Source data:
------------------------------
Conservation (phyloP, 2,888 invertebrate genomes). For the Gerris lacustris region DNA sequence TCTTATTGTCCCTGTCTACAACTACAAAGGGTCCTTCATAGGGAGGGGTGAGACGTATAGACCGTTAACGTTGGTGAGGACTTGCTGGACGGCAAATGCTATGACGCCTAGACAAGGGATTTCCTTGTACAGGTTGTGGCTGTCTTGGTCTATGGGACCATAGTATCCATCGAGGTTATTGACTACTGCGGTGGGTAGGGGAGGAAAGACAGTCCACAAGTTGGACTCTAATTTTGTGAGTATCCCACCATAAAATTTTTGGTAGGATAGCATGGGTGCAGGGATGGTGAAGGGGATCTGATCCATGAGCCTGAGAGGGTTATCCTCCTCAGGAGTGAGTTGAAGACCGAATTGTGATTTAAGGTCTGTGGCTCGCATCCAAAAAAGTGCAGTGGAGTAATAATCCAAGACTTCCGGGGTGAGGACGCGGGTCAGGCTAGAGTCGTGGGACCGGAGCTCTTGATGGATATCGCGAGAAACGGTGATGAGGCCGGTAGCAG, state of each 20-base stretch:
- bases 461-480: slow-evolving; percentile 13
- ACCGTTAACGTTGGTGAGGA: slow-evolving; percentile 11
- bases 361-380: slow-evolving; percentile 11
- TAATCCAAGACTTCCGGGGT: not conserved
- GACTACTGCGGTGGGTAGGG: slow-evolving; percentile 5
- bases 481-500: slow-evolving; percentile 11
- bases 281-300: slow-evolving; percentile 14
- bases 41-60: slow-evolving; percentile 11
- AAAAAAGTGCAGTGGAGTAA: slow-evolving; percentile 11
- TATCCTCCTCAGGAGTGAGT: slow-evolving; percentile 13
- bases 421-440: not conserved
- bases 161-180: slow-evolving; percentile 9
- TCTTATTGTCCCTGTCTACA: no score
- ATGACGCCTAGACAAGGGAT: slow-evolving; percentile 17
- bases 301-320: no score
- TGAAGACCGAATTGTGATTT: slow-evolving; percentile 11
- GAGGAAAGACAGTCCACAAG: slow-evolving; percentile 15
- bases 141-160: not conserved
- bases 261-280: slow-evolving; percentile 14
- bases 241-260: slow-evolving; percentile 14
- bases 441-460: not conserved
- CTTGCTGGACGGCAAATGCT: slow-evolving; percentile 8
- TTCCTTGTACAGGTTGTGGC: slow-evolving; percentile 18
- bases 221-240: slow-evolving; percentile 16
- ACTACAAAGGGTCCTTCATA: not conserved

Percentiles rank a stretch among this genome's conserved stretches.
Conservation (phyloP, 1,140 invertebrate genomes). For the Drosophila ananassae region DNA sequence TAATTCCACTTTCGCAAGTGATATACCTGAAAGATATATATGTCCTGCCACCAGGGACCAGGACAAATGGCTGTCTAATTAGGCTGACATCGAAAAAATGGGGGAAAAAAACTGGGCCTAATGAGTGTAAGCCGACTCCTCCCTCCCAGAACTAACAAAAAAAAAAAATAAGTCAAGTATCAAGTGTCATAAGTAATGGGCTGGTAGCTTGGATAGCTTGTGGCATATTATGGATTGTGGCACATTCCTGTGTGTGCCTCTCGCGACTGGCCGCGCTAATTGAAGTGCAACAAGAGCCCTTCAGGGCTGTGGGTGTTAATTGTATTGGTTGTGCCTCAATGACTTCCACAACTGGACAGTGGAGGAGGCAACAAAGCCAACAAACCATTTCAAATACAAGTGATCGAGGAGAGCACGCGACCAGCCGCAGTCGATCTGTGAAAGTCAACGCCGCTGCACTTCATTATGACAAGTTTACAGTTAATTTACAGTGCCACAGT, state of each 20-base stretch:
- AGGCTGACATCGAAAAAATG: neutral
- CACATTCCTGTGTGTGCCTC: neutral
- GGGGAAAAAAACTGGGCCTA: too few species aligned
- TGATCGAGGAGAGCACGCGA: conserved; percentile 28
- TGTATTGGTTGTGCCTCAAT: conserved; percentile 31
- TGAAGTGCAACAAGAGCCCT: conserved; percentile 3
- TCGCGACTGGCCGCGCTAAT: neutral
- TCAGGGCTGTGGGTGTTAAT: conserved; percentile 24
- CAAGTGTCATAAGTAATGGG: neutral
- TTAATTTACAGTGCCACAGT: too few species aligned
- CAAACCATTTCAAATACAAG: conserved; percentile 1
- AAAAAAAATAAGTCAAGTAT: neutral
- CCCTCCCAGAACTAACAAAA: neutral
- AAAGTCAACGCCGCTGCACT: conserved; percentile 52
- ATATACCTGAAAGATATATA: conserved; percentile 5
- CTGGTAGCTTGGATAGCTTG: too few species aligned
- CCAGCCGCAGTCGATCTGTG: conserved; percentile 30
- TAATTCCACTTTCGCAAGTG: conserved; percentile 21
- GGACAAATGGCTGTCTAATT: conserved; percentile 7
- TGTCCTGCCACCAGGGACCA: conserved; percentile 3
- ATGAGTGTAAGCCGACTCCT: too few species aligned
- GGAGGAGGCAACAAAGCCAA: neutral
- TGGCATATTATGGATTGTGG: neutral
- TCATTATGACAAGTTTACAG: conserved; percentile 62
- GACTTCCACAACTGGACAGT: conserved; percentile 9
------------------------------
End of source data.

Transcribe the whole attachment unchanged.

Conservation (phyloP, 2,888 invertebrate genomes). For the Gerris lacustris region DNA sequence TCTTATTGTCCCTGTCTACAACTACAAAGGGTCCTTCATAGGGAGGGGTGAGACGTATAGACCGTTAACGTTGGTGAGGACTTGCTGGACGGCAAATGCTATGACGCCTAGACAAGGGATTTCCTTGTACAGGTTGTGGCTGTCTTGGTCTATGGGACCATAGTATCCATCGAGGTTATTGACTACTGCGGTGGGTAGGGGAGGAAAGACAGTCCACAAGTTGGACTCTAATTTTGTGAGTATCCCACCATAAAATTTTTGGTAGGATAGCATGGGTGCAGGGATGGTGAAGGGGATCTGATCCATGAGCCTGAGAGGGTTATCCTCCTCAGGAGTGAGTTGAAGACCGAATTGTGATTTAAGGTCTGTGGCTCGCATCCAAAAAAGTGCAGTGGAGTAATAATCCAAGACTTCCGGGGTGAGGACGCGGGTCAGGCTAGAGTCGTGGGACCGGAGCTCTTGATGGATATCGCGAGAAACGGTGATGAGGCCGGTAGCAG, state of each 20-base stretch:
- bases 461-480: slow-evolving; percentile 13
- ACCGTTAACGTTGGTGAGGA: slow-evolving; percentile 11
- bases 361-380: slow-evolving; percentile 11
- TAATCCAAGACTTCCGGGGT: not conserved
- GACTACTGCGGTGGGTAGGG: slow-evolving; percentile 5
- bases 481-500: slow-evolving; percentile 11
- bases 281-300: slow-evolving; percentile 14
- bases 41-60: slow-evolving; percentile 11
- AAAAAAGTGCAGTGGAGTAA: slow-evolving; percentile 11
- TATCCTCCTCAGGAGTGAGT: slow-evolving; percentile 13
- bases 421-440: not conserved
- bases 161-180: slow-evolving; percentile 9
- TCTTATTGTCCCTGTCTACA: no score
- ATGACGCCTAGACAAGGGAT: slow-evolving; percentile 17
- bases 301-320: no score
- TGAAGACCGAATTGTGATTT: slow-evolving; percentile 11
- GAGGAAAGACAGTCCACAAG: slow-evolving; percentile 15
- bases 141-160: not conserved
- bases 261-280: slow-evolving; percentile 14
- bases 241-260: slow-evolving; percentile 14
- bases 441-460: not conserved
- CTTGCTGGACGGCAAATGCT: slow-evolving; percentile 8
- TTCCTTGTACAGGTTGTGGC: slow-evolving; percentile 18
- bases 221-240: slow-evolving; percentile 16
- ACTACAAAGGGTCCTTCATA: not conserved

Percentiles rank a stretch among this genome's conserved stretches.
Conservation (phyloP, 1,140 invertebrate genomes). For the Drosophila ananassae region DNA sequence TAATTCCACTTTCGCAAGTGATATACCTGAAAGATATATATGTCCTGCCACCAGGGACCAGGACAAATGGCTGTCTAATTAGGCTGACATCGAAAAAATGGGGGAAAAAAACTGGGCCTAATGAGTGTAAGCCGACTCCTCCCTCCCAGAACTAACAAAAAAAAAAAATAAGTCAAGTATCAAGTGTCATAAGTAATGGGCTGGTAGCTTGGATAGCTTGTGGCATATTATGGATTGTGGCACATTCCTGTGTGTGCCTCTCGCGACTGGCCGCGCTAATTGAAGTGCAACAAGAGCCCTTCAGGGCTGTGGGTGTTAATTGTATTGGTTGTGCCTCAATGACTTCCACAACTGGACAGTGGAGGAGGCAACAAAGCCAACAAACCATTTCAAATACAAGTGATCGAGGAGAGCACGCGACCAGCCGCAGTCGATCTGTGAAAGTCAACGCCGCTGCACTTCATTATGACAAGTTTACAGTTAATTTACAGTGCCACAGT, state of each 20-base stretch:
- AGGCTGACATCGAAAAAATG: neutral
- CACATTCCTGTGTGTGCCTC: neutral
- GGGGAAAAAAACTGGGCCTA: too few species aligned
- TGATCGAGGAGAGCACGCGA: conserved; percentile 28
- TGTATTGGTTGTGCCTCAAT: conserved; percentile 31
- TGAAGTGCAACAAGAGCCCT: conserved; percentile 3
- TCGCGACTGGCCGCGCTAAT: neutral
- TCAGGGCTGTGGGTGTTAAT: conserved; percentile 24
- CAAGTGTCATAAGTAATGGG: neutral
- TTAATTTACAGTGCCACAGT: too few species aligned
- CAAACCATTTCAAATACAAG: conserved; percentile 1
- AAAAAAAATAAGTCAAGTAT: neutral
- CCCTCCCAGAACTAACAAAA: neutral
- AAAGTCAACGCCGCTGCACT: conserved; percentile 52
- ATATACCTGAAAGATATATA: conserved; percentile 5
- CTGGTAGCTTGGATAGCTTG: too few species aligned
- CCAGCCGCAGTCGATCTGTG: conserved; percentile 30
- TAATTCCACTTTCGCAAGTG: conserved; percentile 21
- GGACAAATGGCTGTCTAATT: conserved; percentile 7
- TGTCCTGCCACCAGGGACCA: conserved; percentile 3
- ATGAGTGTAAGCCGACTCCT: too few species aligned
- GGAGGAGGCAACAAAGCCAA: neutral
- TGGCATATTATGGATTGTGG: neutral
- TCATTATGACAAGTTTACAG: conserved; percentile 62
- GACTTCCACAACTGGACAGT: conserved; percentile 9